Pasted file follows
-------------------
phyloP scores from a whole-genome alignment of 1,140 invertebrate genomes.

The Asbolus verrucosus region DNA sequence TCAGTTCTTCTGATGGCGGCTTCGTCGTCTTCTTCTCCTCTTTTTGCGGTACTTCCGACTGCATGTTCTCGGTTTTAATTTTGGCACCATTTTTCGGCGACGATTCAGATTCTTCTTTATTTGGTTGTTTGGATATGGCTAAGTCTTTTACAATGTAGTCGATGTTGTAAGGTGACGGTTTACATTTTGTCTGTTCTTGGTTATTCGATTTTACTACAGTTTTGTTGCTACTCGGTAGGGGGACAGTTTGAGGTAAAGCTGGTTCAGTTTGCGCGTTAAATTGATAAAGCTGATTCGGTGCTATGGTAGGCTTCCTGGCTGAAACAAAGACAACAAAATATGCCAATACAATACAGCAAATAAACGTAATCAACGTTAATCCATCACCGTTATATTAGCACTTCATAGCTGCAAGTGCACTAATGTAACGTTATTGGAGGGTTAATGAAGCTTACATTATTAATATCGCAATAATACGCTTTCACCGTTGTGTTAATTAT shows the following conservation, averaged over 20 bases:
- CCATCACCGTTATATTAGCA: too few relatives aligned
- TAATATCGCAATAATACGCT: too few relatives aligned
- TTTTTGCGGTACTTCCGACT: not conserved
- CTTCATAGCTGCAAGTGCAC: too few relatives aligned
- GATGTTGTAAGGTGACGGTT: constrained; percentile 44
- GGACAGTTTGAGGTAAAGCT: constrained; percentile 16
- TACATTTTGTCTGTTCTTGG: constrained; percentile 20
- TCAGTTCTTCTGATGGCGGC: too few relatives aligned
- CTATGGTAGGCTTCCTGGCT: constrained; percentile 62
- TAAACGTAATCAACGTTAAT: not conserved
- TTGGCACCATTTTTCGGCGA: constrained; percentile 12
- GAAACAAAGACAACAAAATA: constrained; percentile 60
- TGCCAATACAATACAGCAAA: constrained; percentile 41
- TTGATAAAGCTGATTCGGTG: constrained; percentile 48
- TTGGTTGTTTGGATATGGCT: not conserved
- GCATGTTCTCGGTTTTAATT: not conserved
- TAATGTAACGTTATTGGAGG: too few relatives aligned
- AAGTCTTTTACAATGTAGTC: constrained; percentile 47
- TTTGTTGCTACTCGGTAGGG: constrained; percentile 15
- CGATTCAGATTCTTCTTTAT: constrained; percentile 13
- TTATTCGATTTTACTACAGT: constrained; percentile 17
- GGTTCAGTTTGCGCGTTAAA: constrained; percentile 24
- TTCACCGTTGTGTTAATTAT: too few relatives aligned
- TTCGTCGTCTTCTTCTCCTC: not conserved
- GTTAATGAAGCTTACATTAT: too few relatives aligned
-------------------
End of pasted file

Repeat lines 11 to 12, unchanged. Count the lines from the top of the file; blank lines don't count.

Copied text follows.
- CTATGGTAGGCTTCCTGGCT: constrained; percentile 62
- TAAACGTAATCAACGTTAAT: not conserved